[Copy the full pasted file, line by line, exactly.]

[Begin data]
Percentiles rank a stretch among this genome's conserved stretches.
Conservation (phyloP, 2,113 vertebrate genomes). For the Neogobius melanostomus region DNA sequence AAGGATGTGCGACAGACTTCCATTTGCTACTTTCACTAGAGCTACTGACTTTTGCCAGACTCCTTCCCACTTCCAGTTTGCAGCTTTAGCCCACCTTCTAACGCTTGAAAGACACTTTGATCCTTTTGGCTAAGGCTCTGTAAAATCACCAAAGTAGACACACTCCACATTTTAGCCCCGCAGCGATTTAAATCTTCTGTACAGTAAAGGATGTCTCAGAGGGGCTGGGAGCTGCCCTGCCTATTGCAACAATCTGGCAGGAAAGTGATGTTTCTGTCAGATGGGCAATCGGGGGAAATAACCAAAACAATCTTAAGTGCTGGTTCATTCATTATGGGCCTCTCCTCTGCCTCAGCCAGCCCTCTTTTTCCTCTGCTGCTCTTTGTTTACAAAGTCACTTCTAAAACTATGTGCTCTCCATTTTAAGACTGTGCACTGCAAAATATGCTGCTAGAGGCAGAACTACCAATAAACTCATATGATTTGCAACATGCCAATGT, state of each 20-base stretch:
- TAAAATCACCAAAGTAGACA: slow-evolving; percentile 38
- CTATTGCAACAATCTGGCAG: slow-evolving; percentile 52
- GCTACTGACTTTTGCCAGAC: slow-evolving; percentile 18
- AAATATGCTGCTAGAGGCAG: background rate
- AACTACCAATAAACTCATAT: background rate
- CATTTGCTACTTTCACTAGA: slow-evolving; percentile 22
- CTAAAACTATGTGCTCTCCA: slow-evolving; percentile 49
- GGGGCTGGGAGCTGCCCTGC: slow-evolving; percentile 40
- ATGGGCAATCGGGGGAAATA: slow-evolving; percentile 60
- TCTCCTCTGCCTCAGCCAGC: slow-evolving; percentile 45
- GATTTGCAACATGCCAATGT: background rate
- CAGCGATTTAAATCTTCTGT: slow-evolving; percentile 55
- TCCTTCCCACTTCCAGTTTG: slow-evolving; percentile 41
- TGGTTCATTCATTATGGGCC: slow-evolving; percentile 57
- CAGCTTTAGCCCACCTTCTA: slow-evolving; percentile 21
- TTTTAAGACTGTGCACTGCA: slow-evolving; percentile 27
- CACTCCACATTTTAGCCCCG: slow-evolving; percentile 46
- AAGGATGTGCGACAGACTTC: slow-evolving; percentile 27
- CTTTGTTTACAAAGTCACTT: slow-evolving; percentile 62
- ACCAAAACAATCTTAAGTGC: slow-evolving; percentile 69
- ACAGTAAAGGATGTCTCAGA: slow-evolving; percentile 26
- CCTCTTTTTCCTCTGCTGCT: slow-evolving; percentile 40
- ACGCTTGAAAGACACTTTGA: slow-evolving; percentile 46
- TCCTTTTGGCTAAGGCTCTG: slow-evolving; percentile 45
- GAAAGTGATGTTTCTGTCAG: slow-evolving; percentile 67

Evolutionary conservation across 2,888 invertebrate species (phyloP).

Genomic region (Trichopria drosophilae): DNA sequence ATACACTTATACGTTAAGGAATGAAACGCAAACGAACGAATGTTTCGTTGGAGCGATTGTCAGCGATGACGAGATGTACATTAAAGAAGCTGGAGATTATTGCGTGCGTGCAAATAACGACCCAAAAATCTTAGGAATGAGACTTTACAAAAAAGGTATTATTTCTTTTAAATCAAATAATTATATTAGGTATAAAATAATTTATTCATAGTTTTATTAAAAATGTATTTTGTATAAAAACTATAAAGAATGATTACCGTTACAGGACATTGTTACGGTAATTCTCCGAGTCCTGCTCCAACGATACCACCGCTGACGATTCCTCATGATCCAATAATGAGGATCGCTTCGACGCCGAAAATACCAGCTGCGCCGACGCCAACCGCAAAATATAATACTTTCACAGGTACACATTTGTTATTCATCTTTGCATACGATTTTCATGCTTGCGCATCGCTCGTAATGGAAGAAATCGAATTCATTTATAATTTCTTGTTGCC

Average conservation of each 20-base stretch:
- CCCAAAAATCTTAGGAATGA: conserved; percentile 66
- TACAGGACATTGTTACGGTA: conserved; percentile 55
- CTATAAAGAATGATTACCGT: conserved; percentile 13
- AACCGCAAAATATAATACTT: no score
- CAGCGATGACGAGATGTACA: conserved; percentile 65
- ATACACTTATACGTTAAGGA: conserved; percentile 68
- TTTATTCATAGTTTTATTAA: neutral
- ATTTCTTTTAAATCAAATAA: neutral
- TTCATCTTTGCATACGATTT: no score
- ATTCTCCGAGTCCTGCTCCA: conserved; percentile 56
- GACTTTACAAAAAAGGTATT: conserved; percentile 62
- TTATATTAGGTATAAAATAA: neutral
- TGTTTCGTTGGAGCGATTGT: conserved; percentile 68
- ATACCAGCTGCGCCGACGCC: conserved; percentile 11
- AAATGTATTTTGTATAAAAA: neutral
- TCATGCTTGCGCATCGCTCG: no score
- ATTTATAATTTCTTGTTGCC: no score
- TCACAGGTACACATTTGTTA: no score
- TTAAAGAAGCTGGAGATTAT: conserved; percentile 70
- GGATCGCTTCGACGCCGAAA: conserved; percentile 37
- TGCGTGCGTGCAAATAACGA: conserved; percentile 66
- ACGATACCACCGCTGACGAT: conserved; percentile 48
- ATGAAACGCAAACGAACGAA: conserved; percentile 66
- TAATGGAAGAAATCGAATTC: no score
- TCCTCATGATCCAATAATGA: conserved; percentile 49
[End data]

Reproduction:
Percentiles rank a stretch among this genome's conserved stretches.
Conservation (phyloP, 2,113 vertebrate genomes). For the Neogobius melanostomus region DNA sequence AAGGATGTGCGACAGACTTCCATTTGCTACTTTCACTAGAGCTACTGACTTTTGCCAGACTCCTTCCCACTTCCAGTTTGCAGCTTTAGCCCACCTTCTAACGCTTGAAAGACACTTTGATCCTTTTGGCTAAGGCTCTGTAAAATCACCAAAGTAGACACACTCCACATTTTAGCCCCGCAGCGATTTAAATCTTCTGTACAGTAAAGGATGTCTCAGAGGGGCTGGGAGCTGCCCTGCCTATTGCAACAATCTGGCAGGAAAGTGATGTTTCTGTCAGATGGGCAATCGGGGGAAATAACCAAAACAATCTTAAGTGCTGGTTCATTCATTATGGGCCTCTCCTCTGCCTCAGCCAGCCCTCTTTTTCCTCTGCTGCTCTTTGTTTACAAAGTCACTTCTAAAACTATGTGCTCTCCATTTTAAGACTGTGCACTGCAAAATATGCTGCTAGAGGCAGAACTACCAATAAACTCATATGATTTGCAACATGCCAATGT, state of each 20-base stretch:
- TAAAATCACCAAAGTAGACA: slow-evolving; percentile 38
- CTATTGCAACAATCTGGCAG: slow-evolving; percentile 52
- GCTACTGACTTTTGCCAGAC: slow-evolving; percentile 18
- AAATATGCTGCTAGAGGCAG: background rate
- AACTACCAATAAACTCATAT: background rate
- CATTTGCTACTTTCACTAGA: slow-evolving; percentile 22
- CTAAAACTATGTGCTCTCCA: slow-evolving; percentile 49
- GGGGCTGGGAGCTGCCCTGC: slow-evolving; percentile 40
- ATGGGCAATCGGGGGAAATA: slow-evolving; percentile 60
- TCTCCTCTGCCTCAGCCAGC: slow-evolving; percentile 45
- GATTTGCAACATGCCAATGT: background rate
- CAGCGATTTAAATCTTCTGT: slow-evolving; percentile 55
- TCCTTCCCACTTCCAGTTTG: slow-evolving; percentile 41
- TGGTTCATTCATTATGGGCC: slow-evolving; percentile 57
- CAGCTTTAGCCCACCTTCTA: slow-evolving; percentile 21
- TTTTAAGACTGTGCACTGCA: slow-evolving; percentile 27
- CACTCCACATTTTAGCCCCG: slow-evolving; percentile 46
- AAGGATGTGCGACAGACTTC: slow-evolving; percentile 27
- CTTTGTTTACAAAGTCACTT: slow-evolving; percentile 62
- ACCAAAACAATCTTAAGTGC: slow-evolving; percentile 69
- ACAGTAAAGGATGTCTCAGA: slow-evolving; percentile 26
- CCTCTTTTTCCTCTGCTGCT: slow-evolving; percentile 40
- ACGCTTGAAAGACACTTTGA: slow-evolving; percentile 46
- TCCTTTTGGCTAAGGCTCTG: slow-evolving; percentile 45
- GAAAGTGATGTTTCTGTCAG: slow-evolving; percentile 67

Evolutionary conservation across 2,888 invertebrate species (phyloP).

Genomic region (Trichopria drosophilae): DNA sequence ATACACTTATACGTTAAGGAATGAAACGCAAACGAACGAATGTTTCGTTGGAGCGATTGTCAGCGATGACGAGATGTACATTAAAGAAGCTGGAGATTATTGCGTGCGTGCAAATAACGACCCAAAAATCTTAGGAATGAGACTTTACAAAAAAGGTATTATTTCTTTTAAATCAAATAATTATATTAGGTATAAAATAATTTATTCATAGTTTTATTAAAAATGTATTTTGTATAAAAACTATAAAGAATGATTACCGTTACAGGACATTGTTACGGTAATTCTCCGAGTCCTGCTCCAACGATACCACCGCTGACGATTCCTCATGATCCAATAATGAGGATCGCTTCGACGCCGAAAATACCAGCTGCGCCGACGCCAACCGCAAAATATAATACTTTCACAGGTACACATTTGTTATTCATCTTTGCATACGATTTTCATGCTTGCGCATCGCTCGTAATGGAAGAAATCGAATTCATTTATAATTTCTTGTTGCC

Average conservation of each 20-base stretch:
- CCCAAAAATCTTAGGAATGA: conserved; percentile 66
- TACAGGACATTGTTACGGTA: conserved; percentile 55
- CTATAAAGAATGATTACCGT: conserved; percentile 13
- AACCGCAAAATATAATACTT: no score
- CAGCGATGACGAGATGTACA: conserved; percentile 65
- ATACACTTATACGTTAAGGA: conserved; percentile 68
- TTTATTCATAGTTTTATTAA: neutral
- ATTTCTTTTAAATCAAATAA: neutral
- TTCATCTTTGCATACGATTT: no score
- ATTCTCCGAGTCCTGCTCCA: conserved; percentile 56
- GACTTTACAAAAAAGGTATT: conserved; percentile 62
- TTATATTAGGTATAAAATAA: neutral
- TGTTTCGTTGGAGCGATTGT: conserved; percentile 68
- ATACCAGCTGCGCCGACGCC: conserved; percentile 11
- AAATGTATTTTGTATAAAAA: neutral
- TCATGCTTGCGCATCGCTCG: no score
- ATTTATAATTTCTTGTTGCC: no score
- TCACAGGTACACATTTGTTA: no score
- TTAAAGAAGCTGGAGATTAT: conserved; percentile 70
- GGATCGCTTCGACGCCGAAA: conserved; percentile 37
- TGCGTGCGTGCAAATAACGA: conserved; percentile 66
- ACGATACCACCGCTGACGAT: conserved; percentile 48
- ATGAAACGCAAACGAACGAA: conserved; percentile 66
- TAATGGAAGAAATCGAATTC: no score
- TCCTCATGATCCAATAATGA: conserved; percentile 49